McMurray, TA, Dunlop, PSM and Byrne, JA (2006) The photocatalytic degradation of atrazine on nanoparticulate TiO2 films. Journal of Photochemistry and Photobiology A: Chemistry, 182 (1). p. 43. [Journal article]
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The photocatalytic removal of atrazine from water was investigated using immobilised TiO2 films in a stirred tank reactor designed to maximise mass transfer. The degradation of atrazine was demonstrated with a number of breakdown products identified including the stable end product cyanuric acid. The process was monitored using high performance liquid chromatography (HPLC), total organic carbon analysis (TOC) and liquid chromatography-mass spectrometry (LC-MS). A decrease in the TOC was observed and attributed to the oxidative degradation of atrazine side chains. Intermediates identified included 2-chloro-4-acetamido-6-isopropylamino-1,3,5-tiiazine, 2-chloro-4-ethylamino-6-(1methyl-1-ethanol)amino-1,3,5-triazine, 2-chloro-4-ethylamino-6-(2-propanol)amino-1,3,5-triazine, 2-hydroxyatrazine, desethylatrazine, deisopropylatrazine, 2-hydroxydesethyl atrazine and cyanuric acid. Operational parameters such as catalyst loading, oxygen concentration, initial pollutant concentration and UV source were investigated. Atrazine removal followed first order kinetics and the rate was dependent upon catalyst loading up to an optimum loading (above which a decrease in the degradation rate was observed). No difference in the rate was observed when either air and 02 sparging was used. The rate was directly proportional to initial concentration in the rangestudied. The use of UVB irradiation did not appear to increase the rate of degradation in comparison with UVA irradiation. However, the maximum apparent quantum yield for the photocatalytic degradation was higher under UVB (0.59%) compared to UVA (0.34%).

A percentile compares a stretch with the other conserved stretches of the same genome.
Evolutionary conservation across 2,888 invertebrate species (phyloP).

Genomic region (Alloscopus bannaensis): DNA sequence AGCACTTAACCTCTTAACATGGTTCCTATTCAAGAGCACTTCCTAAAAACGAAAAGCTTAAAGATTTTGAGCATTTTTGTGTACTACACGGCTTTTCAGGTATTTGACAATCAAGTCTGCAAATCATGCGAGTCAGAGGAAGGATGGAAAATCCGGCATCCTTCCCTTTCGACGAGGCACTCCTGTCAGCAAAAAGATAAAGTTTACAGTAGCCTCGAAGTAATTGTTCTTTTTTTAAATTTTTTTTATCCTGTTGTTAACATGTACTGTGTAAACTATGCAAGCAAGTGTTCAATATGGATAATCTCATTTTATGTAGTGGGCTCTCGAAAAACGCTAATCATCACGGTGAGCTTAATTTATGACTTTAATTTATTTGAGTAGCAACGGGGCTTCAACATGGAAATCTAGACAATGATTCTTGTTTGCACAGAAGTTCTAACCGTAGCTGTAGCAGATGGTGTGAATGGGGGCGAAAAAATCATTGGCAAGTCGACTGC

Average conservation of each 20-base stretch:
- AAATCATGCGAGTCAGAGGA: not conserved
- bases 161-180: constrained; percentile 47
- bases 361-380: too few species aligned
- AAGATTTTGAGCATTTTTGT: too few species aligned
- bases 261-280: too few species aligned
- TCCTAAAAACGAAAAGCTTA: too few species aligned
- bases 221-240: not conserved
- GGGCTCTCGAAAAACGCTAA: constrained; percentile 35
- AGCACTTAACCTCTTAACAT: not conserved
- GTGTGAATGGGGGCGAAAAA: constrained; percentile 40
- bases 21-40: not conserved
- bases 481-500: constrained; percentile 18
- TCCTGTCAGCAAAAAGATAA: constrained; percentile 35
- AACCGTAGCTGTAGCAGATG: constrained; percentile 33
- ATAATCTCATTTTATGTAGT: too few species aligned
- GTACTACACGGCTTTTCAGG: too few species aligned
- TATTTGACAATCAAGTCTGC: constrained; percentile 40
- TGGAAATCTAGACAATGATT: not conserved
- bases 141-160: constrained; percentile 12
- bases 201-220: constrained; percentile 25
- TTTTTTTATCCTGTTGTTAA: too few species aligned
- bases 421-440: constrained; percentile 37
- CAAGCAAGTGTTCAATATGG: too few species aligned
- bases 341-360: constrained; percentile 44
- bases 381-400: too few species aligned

|Item Type:||Journal article|
|Faculties and Schools:||Faculty of Computing & Engineering|
Faculty of Computing & Engineering > School of Engineering
|Research Institutes and Groups:||Engineering Research Institute|
Engineering Research Institute > Nanotechnology & Integrated BioEngineering Centre (NIBEC)
|Deposited By:||Dr Patrick Dunlop|
|Deposited On:||18 Jan 2010 12:41|
|Last Modified:||21 Feb 2014 11:53|
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